What Went Wrong With the Bush Tax Cuts
Critics of the Bush tax cuts often dismiss the tax changes as a failed experiment in free-market economics. Noting that economic growth was slower in the years following the cuts than in the years preceding them, some critics see the experience as evidence that tax cuts do not work.
But the claim that these tax cuts exemplified free-market economic thinking is baseless. The Bush tax cuts had a number of problems from a market-oriented perspective: they were phased in slowly, set to expire within a decade, entailed a Keynesian emphasis on stimulating aggregate demand, and—above all—were undertaken without any effort to reduce spending.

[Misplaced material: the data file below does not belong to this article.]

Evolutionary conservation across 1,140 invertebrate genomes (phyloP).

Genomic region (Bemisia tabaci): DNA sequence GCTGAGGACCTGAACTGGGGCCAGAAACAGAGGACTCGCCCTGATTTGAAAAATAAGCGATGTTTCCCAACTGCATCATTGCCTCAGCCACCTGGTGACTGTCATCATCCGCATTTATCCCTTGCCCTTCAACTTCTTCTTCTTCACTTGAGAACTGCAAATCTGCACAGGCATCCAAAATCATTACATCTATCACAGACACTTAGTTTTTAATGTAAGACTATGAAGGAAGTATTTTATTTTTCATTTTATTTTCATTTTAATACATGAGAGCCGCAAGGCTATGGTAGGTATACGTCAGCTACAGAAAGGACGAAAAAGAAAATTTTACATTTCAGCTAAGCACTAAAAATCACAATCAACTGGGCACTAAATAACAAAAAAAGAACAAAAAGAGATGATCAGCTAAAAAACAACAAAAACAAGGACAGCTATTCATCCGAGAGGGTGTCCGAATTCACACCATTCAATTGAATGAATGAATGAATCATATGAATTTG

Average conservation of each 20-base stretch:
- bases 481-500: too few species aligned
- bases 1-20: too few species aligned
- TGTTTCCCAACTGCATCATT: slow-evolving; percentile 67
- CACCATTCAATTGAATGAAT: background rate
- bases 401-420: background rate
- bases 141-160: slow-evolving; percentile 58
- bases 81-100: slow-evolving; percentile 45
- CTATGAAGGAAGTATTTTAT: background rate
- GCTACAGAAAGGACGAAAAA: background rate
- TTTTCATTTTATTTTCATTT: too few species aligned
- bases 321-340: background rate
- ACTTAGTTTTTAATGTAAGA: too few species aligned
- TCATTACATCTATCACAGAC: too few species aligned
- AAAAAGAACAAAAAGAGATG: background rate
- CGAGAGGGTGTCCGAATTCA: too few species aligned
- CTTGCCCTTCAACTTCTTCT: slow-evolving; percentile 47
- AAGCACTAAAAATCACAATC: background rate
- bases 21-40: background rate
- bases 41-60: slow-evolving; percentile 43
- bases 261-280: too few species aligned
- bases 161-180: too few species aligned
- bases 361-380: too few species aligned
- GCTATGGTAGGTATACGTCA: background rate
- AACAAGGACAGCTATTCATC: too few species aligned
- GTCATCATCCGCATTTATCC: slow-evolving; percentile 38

In light of these problems, there is no reason to overturn decades of theoretical and empirical research supporting the link between low taxation and growth. The episode offers a cautionary lesson in how not to cut taxes.